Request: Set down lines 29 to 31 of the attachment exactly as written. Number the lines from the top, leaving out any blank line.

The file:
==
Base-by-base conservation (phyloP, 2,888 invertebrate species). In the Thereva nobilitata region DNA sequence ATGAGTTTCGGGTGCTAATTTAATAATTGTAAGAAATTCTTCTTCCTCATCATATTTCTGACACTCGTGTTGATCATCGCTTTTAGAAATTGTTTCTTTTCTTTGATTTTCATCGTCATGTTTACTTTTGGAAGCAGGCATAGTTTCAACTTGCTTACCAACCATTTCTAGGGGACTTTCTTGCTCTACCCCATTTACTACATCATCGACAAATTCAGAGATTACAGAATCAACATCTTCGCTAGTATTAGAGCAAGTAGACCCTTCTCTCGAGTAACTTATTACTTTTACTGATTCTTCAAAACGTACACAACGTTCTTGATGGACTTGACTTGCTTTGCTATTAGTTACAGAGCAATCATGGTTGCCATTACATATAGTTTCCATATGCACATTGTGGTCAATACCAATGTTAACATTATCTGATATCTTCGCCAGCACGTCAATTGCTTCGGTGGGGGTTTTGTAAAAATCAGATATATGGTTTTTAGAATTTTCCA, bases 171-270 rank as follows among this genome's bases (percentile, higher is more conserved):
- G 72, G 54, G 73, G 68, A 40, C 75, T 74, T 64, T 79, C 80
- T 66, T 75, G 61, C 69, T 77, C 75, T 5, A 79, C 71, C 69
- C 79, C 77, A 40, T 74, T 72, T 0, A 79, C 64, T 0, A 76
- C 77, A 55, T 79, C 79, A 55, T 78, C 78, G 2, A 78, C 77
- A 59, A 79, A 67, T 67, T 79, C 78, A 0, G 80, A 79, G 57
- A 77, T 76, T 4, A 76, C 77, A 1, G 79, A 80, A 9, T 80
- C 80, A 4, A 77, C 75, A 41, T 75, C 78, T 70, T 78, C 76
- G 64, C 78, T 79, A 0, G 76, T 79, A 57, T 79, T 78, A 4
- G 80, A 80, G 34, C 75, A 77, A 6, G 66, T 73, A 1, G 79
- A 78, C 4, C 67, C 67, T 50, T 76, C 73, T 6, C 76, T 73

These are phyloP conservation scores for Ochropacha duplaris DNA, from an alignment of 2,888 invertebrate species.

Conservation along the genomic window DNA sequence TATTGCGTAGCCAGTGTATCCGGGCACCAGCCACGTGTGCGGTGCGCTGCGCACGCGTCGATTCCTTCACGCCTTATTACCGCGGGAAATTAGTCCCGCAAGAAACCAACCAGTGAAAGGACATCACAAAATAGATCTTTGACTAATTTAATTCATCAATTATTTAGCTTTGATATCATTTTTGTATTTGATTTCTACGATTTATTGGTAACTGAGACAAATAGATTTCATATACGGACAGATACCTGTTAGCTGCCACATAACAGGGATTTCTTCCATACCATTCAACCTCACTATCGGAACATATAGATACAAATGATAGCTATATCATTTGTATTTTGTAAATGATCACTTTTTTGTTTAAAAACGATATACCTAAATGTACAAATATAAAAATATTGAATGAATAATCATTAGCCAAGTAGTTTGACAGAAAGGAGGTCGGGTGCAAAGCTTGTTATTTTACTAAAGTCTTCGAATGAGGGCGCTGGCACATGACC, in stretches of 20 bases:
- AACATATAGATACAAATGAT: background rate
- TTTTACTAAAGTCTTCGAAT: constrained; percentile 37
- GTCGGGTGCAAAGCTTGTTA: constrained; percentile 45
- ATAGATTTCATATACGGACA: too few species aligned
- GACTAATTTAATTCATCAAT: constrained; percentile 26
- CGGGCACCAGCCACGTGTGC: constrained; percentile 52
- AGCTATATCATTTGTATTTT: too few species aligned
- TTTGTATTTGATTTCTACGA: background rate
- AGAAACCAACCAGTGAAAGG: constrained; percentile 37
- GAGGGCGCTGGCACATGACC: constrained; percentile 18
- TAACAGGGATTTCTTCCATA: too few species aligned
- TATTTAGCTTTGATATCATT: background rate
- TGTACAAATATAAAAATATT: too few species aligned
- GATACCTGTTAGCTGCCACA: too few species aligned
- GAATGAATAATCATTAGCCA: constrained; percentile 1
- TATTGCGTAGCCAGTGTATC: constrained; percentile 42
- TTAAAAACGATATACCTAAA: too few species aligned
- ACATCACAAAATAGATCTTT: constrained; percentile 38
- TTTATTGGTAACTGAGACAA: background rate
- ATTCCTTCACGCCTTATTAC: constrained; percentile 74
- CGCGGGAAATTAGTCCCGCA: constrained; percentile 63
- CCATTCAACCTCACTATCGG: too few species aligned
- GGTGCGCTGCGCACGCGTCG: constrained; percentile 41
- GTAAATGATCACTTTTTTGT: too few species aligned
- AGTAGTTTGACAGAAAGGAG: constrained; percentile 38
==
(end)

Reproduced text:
- TATTGCGTAGCCAGTGTATC: constrained; percentile 42
- TTAAAAACGATATACCTAAA: too few species aligned
- ACATCACAAAATAGATCTTT: constrained; percentile 38